After his return to England, Cromwell lands a position in the employ of Cardinal Woolsey. Although he remained loyal and grateful to Woolsey, he managed to distance himself from Woolsey's troubles with Henry by keeping his religious convictions very private--in fact, one is left somewhat unsure even at the end as to what were Cromwell's true beliefs about organized religion. In the meantime, he (Cromwell) is diligent about employing and training young, bright, under-advantaged youths to carry on his work.

Before reading this, I did not have many preconceptions of what made Thomas Cromwell tick. Mantel does a superb job of providing us background for his actions, his motivations and his relationships with some of the most powerful people of the era. His relationship with Thomas More is presented as sympathetic, although I felt an almost repugnance for the More portrayed here. Ann Boleyn also comes off rather negatively, but it is fascinating to see Mantel showing us Ann B and Cromwell using each other to get where they wanted to go. And of course, there is his relationship with Henry himself. Mantel's Cromwell seems to be able to tell H the VIII the blunt truth with considerable impunity, and thus is often recruited by other nobles to be the bearer of not good tidings.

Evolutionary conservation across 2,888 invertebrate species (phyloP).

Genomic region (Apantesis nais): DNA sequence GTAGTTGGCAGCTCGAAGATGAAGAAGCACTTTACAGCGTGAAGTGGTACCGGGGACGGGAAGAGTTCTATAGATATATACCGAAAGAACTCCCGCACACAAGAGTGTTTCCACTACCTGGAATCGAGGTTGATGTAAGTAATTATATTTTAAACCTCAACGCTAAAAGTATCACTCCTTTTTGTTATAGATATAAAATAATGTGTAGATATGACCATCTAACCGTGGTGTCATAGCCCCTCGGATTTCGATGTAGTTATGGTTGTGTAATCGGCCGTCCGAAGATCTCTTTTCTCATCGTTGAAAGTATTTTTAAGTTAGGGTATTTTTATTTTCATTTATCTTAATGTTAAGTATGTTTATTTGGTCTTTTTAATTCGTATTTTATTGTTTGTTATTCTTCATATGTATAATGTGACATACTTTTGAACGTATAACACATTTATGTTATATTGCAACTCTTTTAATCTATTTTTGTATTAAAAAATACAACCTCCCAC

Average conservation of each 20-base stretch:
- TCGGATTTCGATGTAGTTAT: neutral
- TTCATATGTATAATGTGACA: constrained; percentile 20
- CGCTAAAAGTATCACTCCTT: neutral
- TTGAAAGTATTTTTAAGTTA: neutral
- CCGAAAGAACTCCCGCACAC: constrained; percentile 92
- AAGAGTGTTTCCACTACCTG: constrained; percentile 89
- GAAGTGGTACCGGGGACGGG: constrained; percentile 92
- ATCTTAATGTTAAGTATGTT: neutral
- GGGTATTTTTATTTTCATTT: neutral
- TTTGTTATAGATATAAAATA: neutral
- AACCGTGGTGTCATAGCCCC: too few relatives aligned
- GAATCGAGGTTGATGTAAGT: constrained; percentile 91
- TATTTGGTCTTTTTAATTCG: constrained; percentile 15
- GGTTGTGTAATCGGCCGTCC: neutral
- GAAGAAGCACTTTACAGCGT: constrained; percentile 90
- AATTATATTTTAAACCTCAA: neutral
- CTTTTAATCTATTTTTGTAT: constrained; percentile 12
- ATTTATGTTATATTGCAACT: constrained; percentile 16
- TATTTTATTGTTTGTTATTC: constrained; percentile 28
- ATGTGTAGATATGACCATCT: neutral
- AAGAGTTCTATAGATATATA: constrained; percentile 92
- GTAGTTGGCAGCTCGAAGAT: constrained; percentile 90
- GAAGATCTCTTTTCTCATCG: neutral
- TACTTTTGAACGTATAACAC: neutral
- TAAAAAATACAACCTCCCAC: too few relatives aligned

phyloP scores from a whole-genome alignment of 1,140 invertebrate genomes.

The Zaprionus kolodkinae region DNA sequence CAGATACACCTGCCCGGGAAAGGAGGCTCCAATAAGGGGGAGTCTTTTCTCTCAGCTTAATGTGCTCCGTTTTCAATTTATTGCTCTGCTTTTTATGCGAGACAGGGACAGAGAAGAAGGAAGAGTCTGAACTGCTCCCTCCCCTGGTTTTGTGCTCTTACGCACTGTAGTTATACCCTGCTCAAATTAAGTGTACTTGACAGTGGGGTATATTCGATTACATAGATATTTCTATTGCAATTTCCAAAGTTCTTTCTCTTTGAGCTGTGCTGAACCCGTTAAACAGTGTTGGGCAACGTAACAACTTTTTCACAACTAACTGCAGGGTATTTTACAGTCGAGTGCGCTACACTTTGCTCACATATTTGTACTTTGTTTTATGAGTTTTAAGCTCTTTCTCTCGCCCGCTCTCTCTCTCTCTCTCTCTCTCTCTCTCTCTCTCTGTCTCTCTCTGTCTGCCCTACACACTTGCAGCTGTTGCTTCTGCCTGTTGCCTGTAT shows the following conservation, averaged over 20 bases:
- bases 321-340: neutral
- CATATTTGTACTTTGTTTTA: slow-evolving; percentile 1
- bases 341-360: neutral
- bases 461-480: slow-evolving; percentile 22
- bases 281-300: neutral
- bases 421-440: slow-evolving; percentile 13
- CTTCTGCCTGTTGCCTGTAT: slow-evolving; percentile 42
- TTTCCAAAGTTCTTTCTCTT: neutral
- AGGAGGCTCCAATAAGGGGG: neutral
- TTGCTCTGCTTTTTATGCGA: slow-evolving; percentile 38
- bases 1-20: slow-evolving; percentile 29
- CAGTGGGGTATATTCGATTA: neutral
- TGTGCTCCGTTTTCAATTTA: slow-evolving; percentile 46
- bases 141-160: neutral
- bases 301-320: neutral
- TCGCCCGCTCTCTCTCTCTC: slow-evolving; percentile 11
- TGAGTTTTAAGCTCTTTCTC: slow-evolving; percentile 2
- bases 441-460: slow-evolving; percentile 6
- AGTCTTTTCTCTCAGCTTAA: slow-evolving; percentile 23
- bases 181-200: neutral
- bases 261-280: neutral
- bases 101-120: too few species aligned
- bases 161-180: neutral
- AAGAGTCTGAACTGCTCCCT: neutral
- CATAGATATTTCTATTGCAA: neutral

Finally, I was enthralled by the portrayal of Ann's sister Mary Boleyn. Was she gullible, vulnerable and used? Or conniving, sly, and manipulating?

This book is long, but written to move right along. I listened to the audio version which was exceptionally well done by Simon Slater. It is a book where it is sometimes difficult to tell who is actually speaking, and Slater's intonation certainly helps sort that out. The descriptions of living conditions, dress, manners, and customs are all richly elaborated, and Mantel uses just enough vernacular to make it truly authentic without making it difficult to follow. 5 Stars.

Monday, April 5, 2010

Mailbox Monday

It's Mailbox Monday, a fun weekly meme sponsored by Marcia at The Printed Page.  Just as the post office, or mailbox is a place to gather to share the news, this gives readers  a chance to share the books that came into their house last week.

This week the mailbox was resting.....I got only two, but quality sure makes up for quantity on these two. -- I got

Cutting for Stone by Abraham Verghese. My review was posted yesterday....since it arrived on Wednesday, I've had to force myself to do anything else besides read this blockbuster.  Such a fantastic book.  I'm so glad I broke my resolution not to buy any more books.  This one was worth every penny.